Fujifilm's Newest Instant Camera Is A Summer Staple That's Worth Your $$$

Photographed by Madeline Buxton.
"Hey, what is that?" is a question I heard from at least four different strangers this past week as I walked around my Brooklyn neighborhood taking photos of flowers, restaurant signs, and random street graffiti with the Instax Square SQ10 — Fujifilm's latest addition to its Instax instant camera line.
The questions were on point: The camera is (and looks) different than the ones that have come before it. For one, it's more of a square shape than previous Instax instant cameras. It also prints square (instead of rectangular) format snapshots — this is an Instagram camera for an Instagram-formatted world. But the larger distinction is that this new camera from Fujifilm, the company that made instant film cameras cool again, that merges the features of a digital camera with an instant camera. (Polaroid Pop, which will come out later this year, is another digital-instant camera hybrid).
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Where most instant cameras simply allow you to shoot and print your photo, the SQ10 lets you edit your photos on screen and store them in the internal camera roll to print at a later time. If you shoot a bad photo, you don't have to waste film printing it. You can delete the bad photos, and try again. These extra features add up to a higher price point. Where most Fujifilm Instax cameras cost less than $100, the SQ10 costs $279.95.
Ahead, take a closer look at the camera's various editing features and see why it's worth the investment.
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The Basics

The SQ10 is boxier and slightly heavier than other instant cameras, weighing in at almost a pound compared to the Instax Mini 9, which comes in at three-quarters of a pound.

The shutter control that you use to take a photo is located on the front of the camera, so it's easy to wrap your pointer finger around to take a shot. You can focus your image by holding your finger down slightly on the exposure button, activating the AE/AF lock (the same yellow box that shows up on your iPhone when you tap and hold your finger on the camera screen).

There is an additional shutter control on the front that lets you change the shooting mode, providing more options than usual. Besides the regular mode, there's bulb (which is nice at night since it adds light trails) and double exposure (where both shutters go off).

The three main editing controls on the back of the camera are similar to the ones you'll find on Instagram. You can minimize or maximize the vignette and brightness, in addition to adding a filter. You can also zoom in on an image.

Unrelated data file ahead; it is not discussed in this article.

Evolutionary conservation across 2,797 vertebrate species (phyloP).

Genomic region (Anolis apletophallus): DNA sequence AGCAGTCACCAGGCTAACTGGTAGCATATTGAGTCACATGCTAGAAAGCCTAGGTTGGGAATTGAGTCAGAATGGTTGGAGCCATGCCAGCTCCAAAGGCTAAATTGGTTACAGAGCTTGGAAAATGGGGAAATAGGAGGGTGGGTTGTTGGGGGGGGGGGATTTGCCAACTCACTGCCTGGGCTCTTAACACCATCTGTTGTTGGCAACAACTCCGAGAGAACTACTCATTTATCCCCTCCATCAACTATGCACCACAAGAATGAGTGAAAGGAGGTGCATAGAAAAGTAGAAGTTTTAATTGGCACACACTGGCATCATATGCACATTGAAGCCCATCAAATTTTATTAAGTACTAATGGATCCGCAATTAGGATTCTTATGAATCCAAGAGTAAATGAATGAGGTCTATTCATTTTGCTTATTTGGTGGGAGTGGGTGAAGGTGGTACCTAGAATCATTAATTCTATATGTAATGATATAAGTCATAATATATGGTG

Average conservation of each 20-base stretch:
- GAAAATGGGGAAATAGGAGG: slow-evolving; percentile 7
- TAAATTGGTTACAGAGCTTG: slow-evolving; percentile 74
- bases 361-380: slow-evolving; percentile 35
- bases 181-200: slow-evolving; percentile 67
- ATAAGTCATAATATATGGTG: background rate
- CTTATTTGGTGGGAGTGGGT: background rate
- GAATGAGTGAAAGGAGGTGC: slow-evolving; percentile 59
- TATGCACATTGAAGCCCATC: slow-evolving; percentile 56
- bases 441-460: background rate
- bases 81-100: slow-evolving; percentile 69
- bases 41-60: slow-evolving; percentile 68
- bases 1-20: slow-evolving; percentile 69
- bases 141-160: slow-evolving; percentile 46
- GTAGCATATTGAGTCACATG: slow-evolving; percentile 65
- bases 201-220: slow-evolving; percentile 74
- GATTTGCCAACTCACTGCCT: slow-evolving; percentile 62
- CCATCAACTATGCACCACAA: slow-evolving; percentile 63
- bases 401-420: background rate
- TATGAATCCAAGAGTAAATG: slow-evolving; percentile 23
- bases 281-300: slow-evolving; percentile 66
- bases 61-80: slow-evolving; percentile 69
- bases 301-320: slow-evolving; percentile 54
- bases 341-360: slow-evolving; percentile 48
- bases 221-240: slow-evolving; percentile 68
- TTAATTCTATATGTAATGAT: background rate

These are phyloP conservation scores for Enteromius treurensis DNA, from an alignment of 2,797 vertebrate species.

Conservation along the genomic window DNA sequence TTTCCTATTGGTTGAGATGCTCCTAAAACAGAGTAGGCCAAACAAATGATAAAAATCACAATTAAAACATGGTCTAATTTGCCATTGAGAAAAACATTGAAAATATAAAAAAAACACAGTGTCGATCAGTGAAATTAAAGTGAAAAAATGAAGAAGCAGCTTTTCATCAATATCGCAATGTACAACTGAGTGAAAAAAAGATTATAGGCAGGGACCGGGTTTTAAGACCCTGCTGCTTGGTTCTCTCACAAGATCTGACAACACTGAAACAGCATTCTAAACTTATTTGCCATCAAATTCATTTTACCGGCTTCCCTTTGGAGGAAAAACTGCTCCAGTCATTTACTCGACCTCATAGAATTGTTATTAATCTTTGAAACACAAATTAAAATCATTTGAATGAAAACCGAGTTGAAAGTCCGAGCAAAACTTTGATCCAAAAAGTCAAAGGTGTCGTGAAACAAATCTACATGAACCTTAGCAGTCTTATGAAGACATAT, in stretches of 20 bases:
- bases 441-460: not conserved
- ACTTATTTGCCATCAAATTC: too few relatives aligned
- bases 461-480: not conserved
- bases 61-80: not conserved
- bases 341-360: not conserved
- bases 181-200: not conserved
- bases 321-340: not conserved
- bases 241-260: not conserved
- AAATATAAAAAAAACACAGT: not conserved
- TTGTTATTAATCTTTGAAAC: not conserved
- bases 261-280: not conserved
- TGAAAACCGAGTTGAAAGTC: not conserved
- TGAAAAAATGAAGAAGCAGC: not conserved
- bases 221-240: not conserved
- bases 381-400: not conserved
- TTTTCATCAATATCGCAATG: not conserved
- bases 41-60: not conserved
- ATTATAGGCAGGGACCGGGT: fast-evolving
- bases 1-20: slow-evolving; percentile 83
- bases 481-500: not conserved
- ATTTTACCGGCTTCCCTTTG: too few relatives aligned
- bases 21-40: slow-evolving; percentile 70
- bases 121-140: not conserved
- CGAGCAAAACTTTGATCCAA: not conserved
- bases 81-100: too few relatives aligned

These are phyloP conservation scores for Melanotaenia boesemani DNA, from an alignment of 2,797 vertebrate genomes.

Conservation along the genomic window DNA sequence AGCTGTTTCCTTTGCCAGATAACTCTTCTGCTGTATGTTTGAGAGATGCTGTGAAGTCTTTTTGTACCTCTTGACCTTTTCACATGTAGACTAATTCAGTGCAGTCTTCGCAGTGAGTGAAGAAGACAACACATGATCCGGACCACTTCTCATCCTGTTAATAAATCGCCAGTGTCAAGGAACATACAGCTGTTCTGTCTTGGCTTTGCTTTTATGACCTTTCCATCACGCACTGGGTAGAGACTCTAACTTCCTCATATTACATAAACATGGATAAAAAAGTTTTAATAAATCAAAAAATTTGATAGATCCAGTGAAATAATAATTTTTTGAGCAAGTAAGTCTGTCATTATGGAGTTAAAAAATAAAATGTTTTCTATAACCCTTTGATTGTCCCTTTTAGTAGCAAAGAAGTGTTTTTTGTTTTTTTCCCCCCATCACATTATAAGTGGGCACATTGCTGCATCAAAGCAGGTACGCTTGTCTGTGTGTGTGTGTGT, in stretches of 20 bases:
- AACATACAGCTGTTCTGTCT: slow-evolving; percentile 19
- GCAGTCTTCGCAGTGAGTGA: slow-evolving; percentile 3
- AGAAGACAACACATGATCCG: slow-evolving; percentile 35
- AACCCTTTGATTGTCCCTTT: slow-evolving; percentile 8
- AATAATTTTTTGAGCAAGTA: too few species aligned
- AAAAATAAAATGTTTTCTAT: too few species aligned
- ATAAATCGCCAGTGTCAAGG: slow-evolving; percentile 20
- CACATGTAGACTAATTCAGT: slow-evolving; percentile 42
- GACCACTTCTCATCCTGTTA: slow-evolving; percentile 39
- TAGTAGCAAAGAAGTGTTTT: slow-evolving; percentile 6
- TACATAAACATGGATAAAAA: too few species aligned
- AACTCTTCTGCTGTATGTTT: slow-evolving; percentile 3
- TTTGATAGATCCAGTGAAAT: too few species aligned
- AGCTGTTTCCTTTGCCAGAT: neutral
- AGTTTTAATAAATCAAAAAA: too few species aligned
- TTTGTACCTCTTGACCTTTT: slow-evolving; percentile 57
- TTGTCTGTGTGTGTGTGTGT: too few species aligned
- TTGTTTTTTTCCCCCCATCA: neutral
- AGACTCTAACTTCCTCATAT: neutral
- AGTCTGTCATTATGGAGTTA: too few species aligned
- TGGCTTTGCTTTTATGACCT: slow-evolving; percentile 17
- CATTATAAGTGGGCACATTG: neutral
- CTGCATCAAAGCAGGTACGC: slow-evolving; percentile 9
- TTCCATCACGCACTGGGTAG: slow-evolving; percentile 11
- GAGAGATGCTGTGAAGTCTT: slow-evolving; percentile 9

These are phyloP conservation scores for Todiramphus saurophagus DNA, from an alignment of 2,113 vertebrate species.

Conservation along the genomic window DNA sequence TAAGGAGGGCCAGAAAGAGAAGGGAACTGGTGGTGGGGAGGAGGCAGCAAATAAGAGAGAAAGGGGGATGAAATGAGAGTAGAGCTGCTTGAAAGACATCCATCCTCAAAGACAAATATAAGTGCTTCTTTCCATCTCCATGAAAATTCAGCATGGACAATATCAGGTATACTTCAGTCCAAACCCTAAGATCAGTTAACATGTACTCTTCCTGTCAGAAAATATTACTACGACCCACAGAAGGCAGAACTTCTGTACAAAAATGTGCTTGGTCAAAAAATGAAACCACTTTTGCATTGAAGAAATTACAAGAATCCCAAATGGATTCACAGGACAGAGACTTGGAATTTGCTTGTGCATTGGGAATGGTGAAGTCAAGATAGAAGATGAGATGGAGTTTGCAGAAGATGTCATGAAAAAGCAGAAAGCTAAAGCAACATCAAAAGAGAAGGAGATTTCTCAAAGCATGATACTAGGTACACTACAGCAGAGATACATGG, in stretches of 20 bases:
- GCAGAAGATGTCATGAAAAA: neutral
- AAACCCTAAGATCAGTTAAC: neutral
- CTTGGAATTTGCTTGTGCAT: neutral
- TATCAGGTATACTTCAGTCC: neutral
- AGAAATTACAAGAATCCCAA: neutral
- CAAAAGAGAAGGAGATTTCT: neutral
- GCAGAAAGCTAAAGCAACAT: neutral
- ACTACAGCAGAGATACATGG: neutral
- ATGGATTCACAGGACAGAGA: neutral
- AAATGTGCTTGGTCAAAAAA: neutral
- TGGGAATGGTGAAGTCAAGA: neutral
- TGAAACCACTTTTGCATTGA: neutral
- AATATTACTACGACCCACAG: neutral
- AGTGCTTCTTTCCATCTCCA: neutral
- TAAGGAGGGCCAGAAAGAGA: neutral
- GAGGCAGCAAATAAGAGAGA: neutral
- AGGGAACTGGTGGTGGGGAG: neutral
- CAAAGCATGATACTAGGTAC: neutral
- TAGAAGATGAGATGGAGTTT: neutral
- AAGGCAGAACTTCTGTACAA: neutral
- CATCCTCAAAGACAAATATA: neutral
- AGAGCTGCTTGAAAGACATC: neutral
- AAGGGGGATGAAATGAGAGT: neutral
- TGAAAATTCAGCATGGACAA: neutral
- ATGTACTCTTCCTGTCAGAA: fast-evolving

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Ready, Set, Print

When you decide you're ready to print, simply press the print button and out pops your photo from the top of the camera (each pack of film comes with 10 prints). The image takes about three minutes to develop. Unlike other Instax cameras, you can choose to print four or nine thumbnails on one frame, too.

Your camera roll holds up to 50 photos, which is a major plus. I was able to go out, shoot my images, and then come home to edit them and decide which ones to print and which to delete. Without the option to save, I would have needed to edit and print on the spot — having to carry all my prints with me and risking bending them.
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Brighten Up

The option to edit means printing better photos. The difference is noticeable: The photo of the adorable puppy on the left was printed without being edit, while the photo on the right was edited by upping the brightness.

The image on the right makes it far easier to see the photo's depth and distinguish the pup from the background.
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Filter Friendly

The 10 filters available on SQ10 have different names than the ones available on Instagram, but are very similar in color. In addition to black and white Monochrome and reddish-brown Sepia filters, there's Immerse (used in the photo on the right) which adds a slightly blue tinge to parts of the photo and Marmalde, which reminded me of Instagram's Nashville filter.

The option to use filters is nice, even if you don't end up using them for all your photos. They make already old-school prints look even more retro and can help even out the color of the photos.
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Ready For A Close-Up

I was especially impressed with the SQ10's zoom capabilities. While taking a photo, or even after, you can zoom up to 2.4x. Granted, this is no 10x digital zoom like the one you get with the iPhone 7 Plus, but it's a nice bonus for an instant camera and can offer a completely new perspective on your photos.

The photo on the right takes advantage of the zoom option; I also added a vignette to darken the periphery ever so slightly.
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Instant Success

At almost $300, the SQ10 is definitely pricey. If you're already an instant camera lover looking to upgrade your game, it's definitely worth it for the added editing controls and sleek design. If you're just entering into the instant camera universe, it might be worth it to start smaller, and more affordably, with the recent Instax Mini 9.

But if you want to up your instant photo game, the SQ10 is a summer staple.
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